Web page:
We used remdesivir in 14 patients (77.77%) early as part of our institutional protocol and its dosage is not weight based. We used convalescent plasma in 11% of the patients.2 Administration of remdesivir upon increasing oxygen requirement highlights the greater respiratory disease severity with obesity.

There was no statistical difference in demographics and severity indices (admission SOFA, SOFA at 48 hours, and Charlson Comorbidity Index) among survivors and nonsurvivors of COVID obese patients (Table 2). Severity of lung infection in COVID-19 is due to cytokine storm and immune hyperactivation. Obesity produces proinflammatory milieu as adipocyte hypoxia causes exaggerated cytokine release tumor necrosis factor α (TNF-α), IL-1β and IL-6, and immune cells recruitment creating an auto-regenerating inflammation loop.6 Study by McNeill found that obese individuals had higher initial and peak levels of CRP and ESR, d-dimer but similar IL-6 and ferritin compared to nonobese. Greater disease severity in obese is characterized by more exuberant inflammation.7 In our cohort of obese patients, the inflammatory markers, IL-6, ferritin, and CRP were raised, as multiples of lower limits of normal, by 25.9, 97.2, and 49.6 times, respectively.

Among the outcome analysis, there was a statistically significant difference between ventilator days between survivors and nonsurvivors. It is well known that mortality in COVID-19 patients requiring invasive ventilation is high and it holds true for obese COVID patients as well.8 However, there was no statistically significant difference between duration of ICU stay and duration of hospital stay in between survivors and nonsurvivors. It could be attributed to the small sample size of the study population.

Among the 18 patients in the cohort, 12 (66%) have been transferred alive from the ICU, 6 died (33%) in the ICU all of whom were mechanically ventilated with the average days of ventilator days 10.67 ± 8.02. Among patients who received invasive mechanical ventilation, ICU mortality was 60% (6/10). Comorbidities like diabetes increase the likelihood of severe illness.9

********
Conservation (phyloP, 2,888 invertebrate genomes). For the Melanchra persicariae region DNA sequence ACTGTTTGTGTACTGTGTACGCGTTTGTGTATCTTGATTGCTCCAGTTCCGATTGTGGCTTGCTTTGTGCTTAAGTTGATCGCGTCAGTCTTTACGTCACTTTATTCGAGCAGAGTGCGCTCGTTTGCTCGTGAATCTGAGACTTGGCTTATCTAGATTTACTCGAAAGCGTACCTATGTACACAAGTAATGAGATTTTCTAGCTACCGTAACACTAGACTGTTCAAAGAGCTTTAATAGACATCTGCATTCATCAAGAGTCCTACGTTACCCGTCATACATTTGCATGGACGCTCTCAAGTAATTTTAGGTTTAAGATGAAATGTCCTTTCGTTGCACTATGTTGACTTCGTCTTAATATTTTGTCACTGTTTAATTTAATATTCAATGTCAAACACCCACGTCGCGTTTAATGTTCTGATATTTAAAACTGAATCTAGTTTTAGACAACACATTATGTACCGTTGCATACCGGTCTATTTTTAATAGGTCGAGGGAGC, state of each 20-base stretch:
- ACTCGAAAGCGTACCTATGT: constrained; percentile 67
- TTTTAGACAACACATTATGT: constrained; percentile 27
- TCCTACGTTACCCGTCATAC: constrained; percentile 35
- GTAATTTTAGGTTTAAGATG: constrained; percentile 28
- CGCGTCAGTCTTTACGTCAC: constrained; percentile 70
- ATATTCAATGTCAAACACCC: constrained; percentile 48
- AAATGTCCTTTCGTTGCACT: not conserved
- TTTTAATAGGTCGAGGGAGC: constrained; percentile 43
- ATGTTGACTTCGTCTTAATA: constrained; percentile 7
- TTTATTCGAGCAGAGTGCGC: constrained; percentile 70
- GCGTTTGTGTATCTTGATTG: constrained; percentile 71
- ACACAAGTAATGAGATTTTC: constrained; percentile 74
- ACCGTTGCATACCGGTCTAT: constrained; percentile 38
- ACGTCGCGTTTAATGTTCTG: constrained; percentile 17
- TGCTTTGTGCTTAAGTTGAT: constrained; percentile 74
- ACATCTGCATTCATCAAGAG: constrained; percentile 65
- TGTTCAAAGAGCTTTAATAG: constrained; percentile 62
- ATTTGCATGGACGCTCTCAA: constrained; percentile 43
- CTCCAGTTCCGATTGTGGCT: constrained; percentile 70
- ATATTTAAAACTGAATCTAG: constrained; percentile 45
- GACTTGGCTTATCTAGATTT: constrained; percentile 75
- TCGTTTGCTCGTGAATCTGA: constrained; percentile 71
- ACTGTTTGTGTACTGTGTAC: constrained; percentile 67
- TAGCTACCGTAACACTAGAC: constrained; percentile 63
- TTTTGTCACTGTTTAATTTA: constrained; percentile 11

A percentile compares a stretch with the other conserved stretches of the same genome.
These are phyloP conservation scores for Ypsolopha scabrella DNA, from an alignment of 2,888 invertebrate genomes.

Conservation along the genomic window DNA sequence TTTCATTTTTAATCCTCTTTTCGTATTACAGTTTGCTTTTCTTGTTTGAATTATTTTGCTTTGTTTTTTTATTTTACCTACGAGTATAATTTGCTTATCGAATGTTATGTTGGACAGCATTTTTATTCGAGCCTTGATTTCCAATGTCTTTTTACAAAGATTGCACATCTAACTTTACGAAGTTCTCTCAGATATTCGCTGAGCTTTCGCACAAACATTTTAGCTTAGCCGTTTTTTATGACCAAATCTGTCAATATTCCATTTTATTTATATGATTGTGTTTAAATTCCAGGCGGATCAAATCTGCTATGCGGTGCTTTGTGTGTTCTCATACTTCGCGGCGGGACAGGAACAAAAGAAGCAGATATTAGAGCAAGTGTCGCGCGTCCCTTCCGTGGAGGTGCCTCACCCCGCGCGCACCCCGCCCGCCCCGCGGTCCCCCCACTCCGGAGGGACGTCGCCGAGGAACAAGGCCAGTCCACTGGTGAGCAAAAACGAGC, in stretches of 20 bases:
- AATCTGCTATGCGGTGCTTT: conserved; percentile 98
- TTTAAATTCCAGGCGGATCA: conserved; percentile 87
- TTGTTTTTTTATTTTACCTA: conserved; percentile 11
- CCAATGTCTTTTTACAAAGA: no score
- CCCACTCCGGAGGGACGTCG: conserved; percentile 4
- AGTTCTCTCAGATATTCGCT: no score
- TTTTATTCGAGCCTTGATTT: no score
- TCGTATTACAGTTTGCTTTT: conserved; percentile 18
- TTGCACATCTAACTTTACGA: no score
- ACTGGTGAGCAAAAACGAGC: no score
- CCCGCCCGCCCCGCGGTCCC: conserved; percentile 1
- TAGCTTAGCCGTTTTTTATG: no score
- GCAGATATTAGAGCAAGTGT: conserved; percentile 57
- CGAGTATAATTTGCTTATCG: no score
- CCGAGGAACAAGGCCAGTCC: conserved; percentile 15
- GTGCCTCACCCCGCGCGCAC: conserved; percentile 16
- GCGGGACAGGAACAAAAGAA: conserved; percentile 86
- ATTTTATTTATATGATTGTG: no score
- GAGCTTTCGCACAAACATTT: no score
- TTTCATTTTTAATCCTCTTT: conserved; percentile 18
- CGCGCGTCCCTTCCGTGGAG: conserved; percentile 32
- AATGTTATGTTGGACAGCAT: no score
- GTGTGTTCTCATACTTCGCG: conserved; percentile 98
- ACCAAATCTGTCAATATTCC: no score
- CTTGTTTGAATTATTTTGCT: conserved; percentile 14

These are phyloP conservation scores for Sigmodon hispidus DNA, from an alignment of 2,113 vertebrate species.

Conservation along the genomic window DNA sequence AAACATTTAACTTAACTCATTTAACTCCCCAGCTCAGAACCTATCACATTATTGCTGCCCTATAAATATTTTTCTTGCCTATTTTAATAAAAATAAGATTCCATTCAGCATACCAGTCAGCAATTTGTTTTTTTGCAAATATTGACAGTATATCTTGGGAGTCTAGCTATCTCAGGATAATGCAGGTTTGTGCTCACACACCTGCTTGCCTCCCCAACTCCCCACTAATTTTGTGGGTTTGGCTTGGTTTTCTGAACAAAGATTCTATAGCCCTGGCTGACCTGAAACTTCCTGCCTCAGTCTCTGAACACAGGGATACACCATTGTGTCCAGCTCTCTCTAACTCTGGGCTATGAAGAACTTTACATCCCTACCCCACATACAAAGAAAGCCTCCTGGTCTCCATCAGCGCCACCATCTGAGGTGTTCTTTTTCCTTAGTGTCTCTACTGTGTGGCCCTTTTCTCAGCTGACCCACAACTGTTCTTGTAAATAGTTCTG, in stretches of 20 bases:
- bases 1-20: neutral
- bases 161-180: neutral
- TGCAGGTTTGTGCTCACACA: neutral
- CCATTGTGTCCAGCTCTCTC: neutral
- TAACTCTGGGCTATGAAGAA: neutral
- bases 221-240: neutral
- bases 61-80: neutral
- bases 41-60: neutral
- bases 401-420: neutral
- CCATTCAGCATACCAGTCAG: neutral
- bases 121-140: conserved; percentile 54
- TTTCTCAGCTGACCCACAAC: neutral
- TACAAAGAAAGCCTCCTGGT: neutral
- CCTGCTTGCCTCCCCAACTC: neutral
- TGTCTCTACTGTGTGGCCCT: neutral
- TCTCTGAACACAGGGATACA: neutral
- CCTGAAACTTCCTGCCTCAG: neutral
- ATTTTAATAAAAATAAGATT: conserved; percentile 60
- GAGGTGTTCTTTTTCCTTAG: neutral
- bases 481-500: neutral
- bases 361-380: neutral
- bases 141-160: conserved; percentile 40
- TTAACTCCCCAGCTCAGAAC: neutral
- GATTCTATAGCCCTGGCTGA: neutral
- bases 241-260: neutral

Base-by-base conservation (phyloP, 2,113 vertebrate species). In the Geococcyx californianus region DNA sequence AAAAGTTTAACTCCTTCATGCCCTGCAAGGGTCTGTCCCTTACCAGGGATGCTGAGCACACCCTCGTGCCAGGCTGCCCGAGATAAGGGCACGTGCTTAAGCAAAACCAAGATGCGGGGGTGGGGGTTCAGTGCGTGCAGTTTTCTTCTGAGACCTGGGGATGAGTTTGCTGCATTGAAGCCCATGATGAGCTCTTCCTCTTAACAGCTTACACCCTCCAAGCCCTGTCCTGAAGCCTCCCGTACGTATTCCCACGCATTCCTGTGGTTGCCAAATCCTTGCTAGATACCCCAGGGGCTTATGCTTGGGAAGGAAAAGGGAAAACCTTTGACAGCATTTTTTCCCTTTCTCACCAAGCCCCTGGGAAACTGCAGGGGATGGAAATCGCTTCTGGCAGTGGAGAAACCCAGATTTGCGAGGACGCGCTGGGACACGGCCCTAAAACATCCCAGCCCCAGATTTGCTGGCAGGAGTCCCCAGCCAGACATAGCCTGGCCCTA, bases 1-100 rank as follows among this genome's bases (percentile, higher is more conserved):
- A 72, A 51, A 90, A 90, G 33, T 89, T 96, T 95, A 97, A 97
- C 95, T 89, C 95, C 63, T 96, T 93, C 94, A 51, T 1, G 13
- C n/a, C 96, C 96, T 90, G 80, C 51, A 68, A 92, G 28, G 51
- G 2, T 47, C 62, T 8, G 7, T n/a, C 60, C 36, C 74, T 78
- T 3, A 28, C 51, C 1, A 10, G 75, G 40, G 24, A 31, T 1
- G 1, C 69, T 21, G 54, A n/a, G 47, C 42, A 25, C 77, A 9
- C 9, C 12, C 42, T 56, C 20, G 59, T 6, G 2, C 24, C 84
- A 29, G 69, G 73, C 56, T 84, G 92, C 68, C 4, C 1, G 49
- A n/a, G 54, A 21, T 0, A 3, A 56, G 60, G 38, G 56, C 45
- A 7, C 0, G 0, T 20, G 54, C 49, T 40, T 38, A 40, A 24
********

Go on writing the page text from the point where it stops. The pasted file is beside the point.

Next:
Multiple problems are faced by the intensivists in dealing with obese COVID patients. One may need specialized beds for obese patients keeping in mind the maximum weight-bearing capacity of the intensive care bed. Positioning them is a daunting task and needs manpower to achieve it. Hence, taking a chest roentgenogram and proning them is very difficult. Besides, proning increases airway pressures and practically it is easier to achieve a lateral position compared to the prone position in morbidly obese. They are more likely to develop pressure sores due to a huge weight on the dependent areas.

Point-of-care ultrasonography (POCUS) is an important tool in COVID-19 settings as auscultation is not possible and patient transfer to the radiology suite is tough. But ultrasound beam must penetrate a large subcutaneous fat, thereby compromising the quality of POCUS.

Obesity causes low-grade inflammation and impaired fibrinolysis increasing the likelihood of thrombosis and generalized thrombotic microvascular injury, potentially worsening lung damage. Hence, heparin should be used for both prophylactic and therapeutic use in different COVID-19 protocols. We used inj Enoxaparin 1 mg/kg body weight subcutaneously for anticoagulation and inj methylprednisolone 0.5–1 mg/kg in moderate disease and 1–2 mg/kg body weight in severe cases. Drug dosage adjustment needs to be taken into consideration for drugs like remdesivir (fixed dose), steroid, Clexane, and tocilizumab. COVID-19 obese patients are at increased risk of severe disease, metabolic dysfunction, and worse outcomes. Aggressive management should be done in obese individuals regardless of age, and they should be prioritization for a COVID-19 vaccine in obese patients.

Limitations of our discourse are that it was a retrospective analysis with a small sample size from a single ICU.


Awareness about problems and challenges faced in managing COVID obese patients can strengthen the healthcare system. Although obesity is itself considered a significant risk factor for severe COVID-19 infection; however if efficiently managed, it can have a favorable outcome as seen in our obese COVID-19 cohort.


Authors would like to thank Dr Manpreet Kaur and Dr Richa Aggarwal because both have contributed equally in this study.


Manpreet Kaur https://orcid.org/0000-0003-3069-1562

Richa Aggarwal https://orcid.org/0000-0002-4531-2759

Venkata Ganesh https://orcid.org/0000-0001-8265-5198

Rakesh Kumar https://orcid.org/0000-0002-1539-8264

Nishant Patel https://orcid.org/0000-0001-9376-4963

Arshad Ayub https://orcid.org/0000-0002-8441-2509

Kapil D Soni https://orcid.org/0000-0003-1214-4119

Anjan Trikha https://orcid.org/0000-0002-6001-8486